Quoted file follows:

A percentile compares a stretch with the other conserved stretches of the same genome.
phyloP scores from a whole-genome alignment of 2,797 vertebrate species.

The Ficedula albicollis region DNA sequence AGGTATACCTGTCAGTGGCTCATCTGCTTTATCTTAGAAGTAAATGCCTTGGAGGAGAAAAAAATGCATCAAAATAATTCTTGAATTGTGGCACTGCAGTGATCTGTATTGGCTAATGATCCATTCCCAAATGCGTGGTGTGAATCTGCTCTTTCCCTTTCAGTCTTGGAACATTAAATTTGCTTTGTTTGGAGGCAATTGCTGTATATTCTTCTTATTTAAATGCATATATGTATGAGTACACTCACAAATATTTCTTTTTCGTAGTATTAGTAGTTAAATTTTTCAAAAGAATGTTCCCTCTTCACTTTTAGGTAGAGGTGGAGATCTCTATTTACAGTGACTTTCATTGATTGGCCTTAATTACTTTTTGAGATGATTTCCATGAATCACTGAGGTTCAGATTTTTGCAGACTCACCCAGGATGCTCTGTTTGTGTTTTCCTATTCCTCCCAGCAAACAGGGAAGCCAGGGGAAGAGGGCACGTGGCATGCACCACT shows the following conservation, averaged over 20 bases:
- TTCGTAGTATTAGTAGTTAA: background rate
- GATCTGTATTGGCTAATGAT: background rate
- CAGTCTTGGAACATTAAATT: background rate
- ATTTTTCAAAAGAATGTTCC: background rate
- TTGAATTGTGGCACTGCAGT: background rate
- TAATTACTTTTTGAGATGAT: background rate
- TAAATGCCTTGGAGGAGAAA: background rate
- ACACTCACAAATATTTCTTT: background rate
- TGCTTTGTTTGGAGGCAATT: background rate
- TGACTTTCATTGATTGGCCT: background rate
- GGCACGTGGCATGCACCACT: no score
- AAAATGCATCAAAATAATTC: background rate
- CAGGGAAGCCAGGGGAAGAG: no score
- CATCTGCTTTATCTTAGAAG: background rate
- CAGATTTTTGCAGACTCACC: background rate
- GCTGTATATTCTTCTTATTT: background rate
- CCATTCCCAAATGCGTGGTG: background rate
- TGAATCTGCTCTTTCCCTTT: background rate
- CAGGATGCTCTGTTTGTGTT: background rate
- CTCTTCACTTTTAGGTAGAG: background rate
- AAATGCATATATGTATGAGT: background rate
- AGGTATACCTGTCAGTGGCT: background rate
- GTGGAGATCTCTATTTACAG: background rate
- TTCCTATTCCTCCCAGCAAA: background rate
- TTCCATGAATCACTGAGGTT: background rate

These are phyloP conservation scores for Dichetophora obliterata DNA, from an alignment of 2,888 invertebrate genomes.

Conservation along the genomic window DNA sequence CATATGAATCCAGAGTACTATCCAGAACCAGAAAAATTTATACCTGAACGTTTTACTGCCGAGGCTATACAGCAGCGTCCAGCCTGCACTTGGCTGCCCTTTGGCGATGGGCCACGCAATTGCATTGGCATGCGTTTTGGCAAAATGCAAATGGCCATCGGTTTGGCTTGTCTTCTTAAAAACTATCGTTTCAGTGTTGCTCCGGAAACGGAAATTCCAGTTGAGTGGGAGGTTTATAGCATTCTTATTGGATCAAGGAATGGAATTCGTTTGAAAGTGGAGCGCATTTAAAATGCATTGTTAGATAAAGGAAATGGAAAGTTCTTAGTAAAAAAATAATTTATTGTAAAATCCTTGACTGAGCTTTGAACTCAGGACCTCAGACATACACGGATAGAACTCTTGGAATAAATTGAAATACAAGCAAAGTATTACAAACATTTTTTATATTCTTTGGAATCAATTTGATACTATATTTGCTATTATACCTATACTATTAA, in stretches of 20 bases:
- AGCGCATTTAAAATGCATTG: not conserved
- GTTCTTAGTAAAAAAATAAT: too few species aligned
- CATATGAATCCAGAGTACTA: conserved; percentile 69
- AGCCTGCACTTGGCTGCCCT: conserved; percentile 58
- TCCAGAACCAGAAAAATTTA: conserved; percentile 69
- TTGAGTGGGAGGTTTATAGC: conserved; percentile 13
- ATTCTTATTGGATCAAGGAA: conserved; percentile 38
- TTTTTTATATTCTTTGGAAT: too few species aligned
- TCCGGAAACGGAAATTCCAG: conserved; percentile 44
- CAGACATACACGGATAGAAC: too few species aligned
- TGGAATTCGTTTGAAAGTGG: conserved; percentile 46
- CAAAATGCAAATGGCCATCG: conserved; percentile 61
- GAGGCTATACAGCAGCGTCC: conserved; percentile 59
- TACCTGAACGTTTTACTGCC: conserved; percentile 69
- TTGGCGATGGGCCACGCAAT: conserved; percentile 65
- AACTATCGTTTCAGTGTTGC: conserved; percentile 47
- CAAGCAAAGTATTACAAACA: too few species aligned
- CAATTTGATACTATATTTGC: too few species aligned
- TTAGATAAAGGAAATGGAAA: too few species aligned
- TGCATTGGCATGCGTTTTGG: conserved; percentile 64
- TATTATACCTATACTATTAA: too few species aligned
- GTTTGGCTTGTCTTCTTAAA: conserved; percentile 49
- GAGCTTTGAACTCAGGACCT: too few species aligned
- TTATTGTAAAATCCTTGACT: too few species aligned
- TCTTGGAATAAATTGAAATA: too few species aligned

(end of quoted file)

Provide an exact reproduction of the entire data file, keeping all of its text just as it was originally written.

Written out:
A percentile compares a stretch with the other conserved stretches of the same genome.
phyloP scores from a whole-genome alignment of 2,797 vertebrate species.

The Ficedula albicollis region DNA sequence AGGTATACCTGTCAGTGGCTCATCTGCTTTATCTTAGAAGTAAATGCCTTGGAGGAGAAAAAAATGCATCAAAATAATTCTTGAATTGTGGCACTGCAGTGATCTGTATTGGCTAATGATCCATTCCCAAATGCGTGGTGTGAATCTGCTCTTTCCCTTTCAGTCTTGGAACATTAAATTTGCTTTGTTTGGAGGCAATTGCTGTATATTCTTCTTATTTAAATGCATATATGTATGAGTACACTCACAAATATTTCTTTTTCGTAGTATTAGTAGTTAAATTTTTCAAAAGAATGTTCCCTCTTCACTTTTAGGTAGAGGTGGAGATCTCTATTTACAGTGACTTTCATTGATTGGCCTTAATTACTTTTTGAGATGATTTCCATGAATCACTGAGGTTCAGATTTTTGCAGACTCACCCAGGATGCTCTGTTTGTGTTTTCCTATTCCTCCCAGCAAACAGGGAAGCCAGGGGAAGAGGGCACGTGGCATGCACCACT shows the following conservation, averaged over 20 bases:
- TTCGTAGTATTAGTAGTTAA: background rate
- GATCTGTATTGGCTAATGAT: background rate
- CAGTCTTGGAACATTAAATT: background rate
- ATTTTTCAAAAGAATGTTCC: background rate
- TTGAATTGTGGCACTGCAGT: background rate
- TAATTACTTTTTGAGATGAT: background rate
- TAAATGCCTTGGAGGAGAAA: background rate
- ACACTCACAAATATTTCTTT: background rate
- TGCTTTGTTTGGAGGCAATT: background rate
- TGACTTTCATTGATTGGCCT: background rate
- GGCACGTGGCATGCACCACT: no score
- AAAATGCATCAAAATAATTC: background rate
- CAGGGAAGCCAGGGGAAGAG: no score
- CATCTGCTTTATCTTAGAAG: background rate
- CAGATTTTTGCAGACTCACC: background rate
- GCTGTATATTCTTCTTATTT: background rate
- CCATTCCCAAATGCGTGGTG: background rate
- TGAATCTGCTCTTTCCCTTT: background rate
- CAGGATGCTCTGTTTGTGTT: background rate
- CTCTTCACTTTTAGGTAGAG: background rate
- AAATGCATATATGTATGAGT: background rate
- AGGTATACCTGTCAGTGGCT: background rate
- GTGGAGATCTCTATTTACAG: background rate
- TTCCTATTCCTCCCAGCAAA: background rate
- TTCCATGAATCACTGAGGTT: background rate

These are phyloP conservation scores for Dichetophora obliterata DNA, from an alignment of 2,888 invertebrate genomes.

Conservation along the genomic window DNA sequence CATATGAATCCAGAGTACTATCCAGAACCAGAAAAATTTATACCTGAACGTTTTACTGCCGAGGCTATACAGCAGCGTCCAGCCTGCACTTGGCTGCCCTTTGGCGATGGGCCACGCAATTGCATTGGCATGCGTTTTGGCAAAATGCAAATGGCCATCGGTTTGGCTTGTCTTCTTAAAAACTATCGTTTCAGTGTTGCTCCGGAAACGGAAATTCCAGTTGAGTGGGAGGTTTATAGCATTCTTATTGGATCAAGGAATGGAATTCGTTTGAAAGTGGAGCGCATTTAAAATGCATTGTTAGATAAAGGAAATGGAAAGTTCTTAGTAAAAAAATAATTTATTGTAAAATCCTTGACTGAGCTTTGAACTCAGGACCTCAGACATACACGGATAGAACTCTTGGAATAAATTGAAATACAAGCAAAGTATTACAAACATTTTTTATATTCTTTGGAATCAATTTGATACTATATTTGCTATTATACCTATACTATTAA, in stretches of 20 bases:
- AGCGCATTTAAAATGCATTG: not conserved
- GTTCTTAGTAAAAAAATAAT: too few species aligned
- CATATGAATCCAGAGTACTA: conserved; percentile 69
- AGCCTGCACTTGGCTGCCCT: conserved; percentile 58
- TCCAGAACCAGAAAAATTTA: conserved; percentile 69
- TTGAGTGGGAGGTTTATAGC: conserved; percentile 13
- ATTCTTATTGGATCAAGGAA: conserved; percentile 38
- TTTTTTATATTCTTTGGAAT: too few species aligned
- TCCGGAAACGGAAATTCCAG: conserved; percentile 44
- CAGACATACACGGATAGAAC: too few species aligned
- TGGAATTCGTTTGAAAGTGG: conserved; percentile 46
- CAAAATGCAAATGGCCATCG: conserved; percentile 61
- GAGGCTATACAGCAGCGTCC: conserved; percentile 59
- TACCTGAACGTTTTACTGCC: conserved; percentile 69
- TTGGCGATGGGCCACGCAAT: conserved; percentile 65
- AACTATCGTTTCAGTGTTGC: conserved; percentile 47
- CAAGCAAAGTATTACAAACA: too few species aligned
- CAATTTGATACTATATTTGC: too few species aligned
- TTAGATAAAGGAAATGGAAA: too few species aligned
- TGCATTGGCATGCGTTTTGG: conserved; percentile 64
- TATTATACCTATACTATTAA: too few species aligned
- GTTTGGCTTGTCTTCTTAAA: conserved; percentile 49
- GAGCTTTGAACTCAGGACCT: too few species aligned
- TTATTGTAAAATCCTTGACT: too few species aligned
- TCTTGGAATAAATTGAAATA: too few species aligned